Tony Crombie

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Tony Crombie
Birth name Anthony John Kronenberg
Born (1925-08-27)27 August 1925
Bishopsgate, London, England
Died 18 October 1999(1999-10-18) (aged 74)
Hampstead, London,
Genres Jazz
Occupation(s) Musician
Instruments Drums

Anthony John Kronenberg (27 August 1925 – 18 October 1999), known professionally as Tony Crombie[1], was an English jazz drummer, pianist, bandleader, and composer. He was regarded as one of the finest English jazz drummers and bandleaders, occasional but capable pianist and vibraphonist, and an energizing influence on the British jazz scene over six decades.[2]


Born in Bishopsgate, London, England, he started playing drums in his teens. He began to work regularly in London clubs and joined the group of vibraphonist Carlo Krahmer in 1943. He becoming a bandleader for an Irish tour in 1947. In the following year he was part of a trio which accompanied Duke Ellington on the first official postwar tour of Britain by an American jazz musician. In December 1948, he helped start Club Eleven in London, which became a focal point for the emerging bebop scene. He worked closely with Ronnie Scott and Johnny Dankworth and formed a septet at the club. He was the drummer in the Victor Feldman Trio in 1954–5 before Feldman moved to the U.S.

He also led his own bands, including an orchestra featuring Dizzy Reece, Les Condon, Joe Temperley, Sammy Walker, Lennie Dawes, Harry South, and Ashley Kozak) which made two albums for Decca Records in 1954. One featured vocalist Annie Ross and a track with Bobby Breen.

In August 1956, Crombie set up a rock and roll band he called The Rockets[3][4], which included future Shadows bassist Jet Harris. The group was modelled after Bill Haley's Comets and Freddie Bell & the Bellboys. Crombie and his Rockets released several singles for Decca and Columbia, including "Teach You to Rock" produced by Norrie Paramor, which is regarded as the first British rock and roll record[citation needed] and which made the Top 30 in the UK Singles Chart in October 1956.[1]

He is credited with introducing rock and roll music to Iceland, performing there in May 1957. By 1958 the Rockets had become a jazz group with Scott and Tubby Hayes. During the following year Crombie started Jazz Inc. with pianist Stan Tracey. In 1960, he composed the score for the film The Tell-Tale Heart and established residency at a hotel in Monte Carlo. In May 1960 he toured the UK with Conway Twitty, Freddy Cannon, Johnny Preston, and Wee Willie Harris.[5]

On his return to England, he became the house drummer at Ronnie Scott's Jazz Club, where he accompanied visiting American musicians such as Ella Fitzgerald, Coleman Hawkins, Ben Webster, and Jimmy Witherspoon. In September 1965, when Don Byas played at the club, his performance was captured on tape. He also performed in Israel and the United States and began writing for films and television. He toured with Lena Horne, Carmen McRae, Tony Bennett, and Jack Jones, and played piano on the Annie Ross album Skylark.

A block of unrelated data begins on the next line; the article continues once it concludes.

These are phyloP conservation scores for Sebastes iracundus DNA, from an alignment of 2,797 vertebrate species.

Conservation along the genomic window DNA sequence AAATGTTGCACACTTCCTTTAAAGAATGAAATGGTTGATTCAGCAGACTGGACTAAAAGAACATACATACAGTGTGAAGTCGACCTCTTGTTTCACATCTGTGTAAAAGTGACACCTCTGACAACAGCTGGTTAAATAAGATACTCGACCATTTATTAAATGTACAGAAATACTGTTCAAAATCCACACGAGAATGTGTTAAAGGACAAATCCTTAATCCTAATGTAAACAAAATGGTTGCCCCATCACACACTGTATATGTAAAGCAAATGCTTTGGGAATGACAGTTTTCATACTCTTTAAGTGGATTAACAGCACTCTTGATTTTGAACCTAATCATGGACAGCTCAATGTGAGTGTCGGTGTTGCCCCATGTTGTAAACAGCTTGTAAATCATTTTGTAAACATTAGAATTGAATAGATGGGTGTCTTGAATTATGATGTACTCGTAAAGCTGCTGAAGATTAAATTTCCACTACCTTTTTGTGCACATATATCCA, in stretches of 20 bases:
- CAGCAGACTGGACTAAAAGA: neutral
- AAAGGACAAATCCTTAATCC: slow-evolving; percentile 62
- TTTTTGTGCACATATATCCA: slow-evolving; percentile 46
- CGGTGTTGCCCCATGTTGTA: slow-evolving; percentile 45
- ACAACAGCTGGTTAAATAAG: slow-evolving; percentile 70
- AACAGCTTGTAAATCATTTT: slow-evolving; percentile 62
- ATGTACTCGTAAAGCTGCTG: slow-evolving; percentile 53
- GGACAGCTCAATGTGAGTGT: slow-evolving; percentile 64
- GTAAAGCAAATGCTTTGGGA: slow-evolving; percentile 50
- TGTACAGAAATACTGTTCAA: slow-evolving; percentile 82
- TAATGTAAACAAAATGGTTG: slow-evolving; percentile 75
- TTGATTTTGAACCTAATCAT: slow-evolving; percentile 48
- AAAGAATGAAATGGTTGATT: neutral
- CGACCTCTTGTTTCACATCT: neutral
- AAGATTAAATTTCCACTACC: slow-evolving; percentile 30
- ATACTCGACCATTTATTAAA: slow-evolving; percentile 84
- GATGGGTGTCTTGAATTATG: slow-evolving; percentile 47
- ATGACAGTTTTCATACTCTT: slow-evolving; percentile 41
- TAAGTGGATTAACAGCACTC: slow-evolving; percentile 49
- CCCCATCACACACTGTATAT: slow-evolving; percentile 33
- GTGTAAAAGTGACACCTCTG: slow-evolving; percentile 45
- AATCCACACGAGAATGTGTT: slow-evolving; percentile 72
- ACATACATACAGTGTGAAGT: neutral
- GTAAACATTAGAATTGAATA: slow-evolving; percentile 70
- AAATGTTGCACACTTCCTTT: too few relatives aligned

Crombie continued to lead bands throughout the 1960s and 1970s while working with Scott, Tracey, pianist Alan Clare, organist Alan Haven, Mike Carr (as a duo in 1968 and again in 1970–1), and Georgie Fame and the Blue Flames.


Crombie died in Hampstead, North West London in 1999, aged 74 and was cremated at the Golders Green Crematorium. He had a son and daughter from his first marriage and another daughter from his second; his grandson is the composer, music producer and drummer Dylan Freed. He has 1 other grandson and 5 grand-daughters.


In 1963, Miles Davis recorded his composition "So Near, So Far" for his Seven Steps to Heaven album, and Joe Henderson would make it the title track for his 1992 tribute album to Davis. Several more of his tunes were taken up by major jazz artists, including "That Tune" and "Restless Girl" by Stephane Grappelli, with whom he often worked, and saxophonist Paul Gonsalves recorded a version of "Deb's Delight".


With Victor Feldman

Selected filmography[edit]


  1. ^ a b Roberts, David (2006). British Hit Singles & Albums (19th ed.). London: Guinness World Records Limited. p. 127. ISBN 1-904994-10-5.
  2. ^ "Tony Crombie: 1925-1999". Retrieved 2015-10-23.
  3. ^ Tobler, John (1992). NME Rock 'N' Roll Years (1 ed.). London: Reed International Books Ltd. p. 29. CN 5585.
  4. ^ Chabourne, Eugene. "Tony Crombie". AllMusic. Retrieved 29 November 2017.
  5. ^ Tobler, John (1992). NME Rock 'N' Roll Years (1st ed.). London: Reed International Books Ltd. p. 82. CN 5585.

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